Seattle Post-Intellegencer, July 9, 2008
Feds approve critical sturgeon habitat
SPOKANE, Wash. -- A federal government agency on Wednesday approved a plan to set aside more than 18 miles of the Kootenai River as critical habitat for white sturgeon, the largest freshwater fish in North America.
The move is intended to improve the spawning prospects for a genetically distinct species of the fish that is found only in parts of north Idaho, northwest Montana and southeast British Columbia. Kootenai sturgeon have not successfully spawned since the mid-1970s.
The final rule by the U.S. Fish and Wildlife Service, effective Aug. 8, makes two changes from a proposal issued in 2006.
It changes the minimum depth for spawning site selection from 16 feet to 23 feet and clarifies that 7.1 miles of critical habitat is being added to a designation of 11.2 river miles made in 2001 for a total of 18.3 miles. The protected area begins below the confluence with the Moyie River and extends downstream near Bonners Ferry, Idaho.
The Center for Biological Diversity in Portland, Ore. challenged the initial habitat designation as too small.
"The sturgeon is on the brink of extinction and desperately needs restoration of critical habitat to survive," center spokesman Noah Greenwald said.
The estimated 500 Kootenai sturgeon are believed to have been isolated from other white sturgeon since the last Ice Age. There are 24 species of sturgeon worldwide, and most are threatened with extinction.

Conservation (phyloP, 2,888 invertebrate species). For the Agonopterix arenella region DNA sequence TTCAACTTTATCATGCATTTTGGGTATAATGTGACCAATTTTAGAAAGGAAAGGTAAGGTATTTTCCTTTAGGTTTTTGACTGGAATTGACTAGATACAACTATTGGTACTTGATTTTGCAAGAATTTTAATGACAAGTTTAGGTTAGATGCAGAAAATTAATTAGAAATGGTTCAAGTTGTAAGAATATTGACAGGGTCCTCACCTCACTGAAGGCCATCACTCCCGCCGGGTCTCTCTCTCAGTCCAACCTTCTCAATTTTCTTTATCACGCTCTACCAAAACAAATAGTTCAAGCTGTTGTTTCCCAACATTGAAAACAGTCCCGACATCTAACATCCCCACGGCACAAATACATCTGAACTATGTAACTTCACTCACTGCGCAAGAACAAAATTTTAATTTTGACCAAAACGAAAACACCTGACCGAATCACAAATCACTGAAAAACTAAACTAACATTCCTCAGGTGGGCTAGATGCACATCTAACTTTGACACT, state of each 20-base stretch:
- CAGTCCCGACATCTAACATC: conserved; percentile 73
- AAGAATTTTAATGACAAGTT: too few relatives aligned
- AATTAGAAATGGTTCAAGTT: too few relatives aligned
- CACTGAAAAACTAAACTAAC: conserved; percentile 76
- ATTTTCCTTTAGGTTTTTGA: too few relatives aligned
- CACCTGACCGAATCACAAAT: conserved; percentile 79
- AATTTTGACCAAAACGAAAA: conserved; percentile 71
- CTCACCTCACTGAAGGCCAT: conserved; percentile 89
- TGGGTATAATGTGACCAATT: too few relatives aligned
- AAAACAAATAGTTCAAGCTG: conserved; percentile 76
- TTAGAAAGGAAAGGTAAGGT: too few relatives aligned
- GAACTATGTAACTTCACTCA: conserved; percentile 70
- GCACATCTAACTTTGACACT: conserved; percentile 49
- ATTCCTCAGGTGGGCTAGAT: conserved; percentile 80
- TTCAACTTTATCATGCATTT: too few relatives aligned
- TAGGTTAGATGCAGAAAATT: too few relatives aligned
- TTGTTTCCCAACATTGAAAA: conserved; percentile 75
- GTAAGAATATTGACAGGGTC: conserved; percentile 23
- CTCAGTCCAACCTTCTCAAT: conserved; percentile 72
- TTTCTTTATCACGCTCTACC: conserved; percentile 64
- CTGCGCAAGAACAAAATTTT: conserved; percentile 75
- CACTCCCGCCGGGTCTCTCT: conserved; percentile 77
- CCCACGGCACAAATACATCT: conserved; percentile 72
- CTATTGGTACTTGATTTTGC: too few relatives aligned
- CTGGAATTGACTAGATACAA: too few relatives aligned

Kootenai sturgeon can grow to 19 feet long, weigh 350 pounds and live for a century.
The fish require large spring river flows, low water temperatures and a gravel riverbed to spawn successfully. Spawning has been unsuccessful since Libby Dam in Montana was built in 1974, drastically reducing spring river flows.
Kootenai sturgeon have been listed as endangered since 1994.
Their total range covers about 167 miles, from Kootenai Falls, Mont., upstream to Corra Linn Dam at the outflow from Kootenay Lake in British Columbia, the source of the river.
The sturgeon population, decreasing at a rate of 9 percent a year in the river, remains threatened by dam operations, flood control and water quality degradation, which hurt spawning, egg incubation and the rearing of young, the agency said.
The Endangered Species Act requires the designation of habitat that is critical to the conservation of a threatened or endangered species and that may require special management or protection. The designation does not change land ownership or establish a refuge, but federal agencies that plan activities that may affect critical habitat are required to consult with the Fish and Wildlife Service first.
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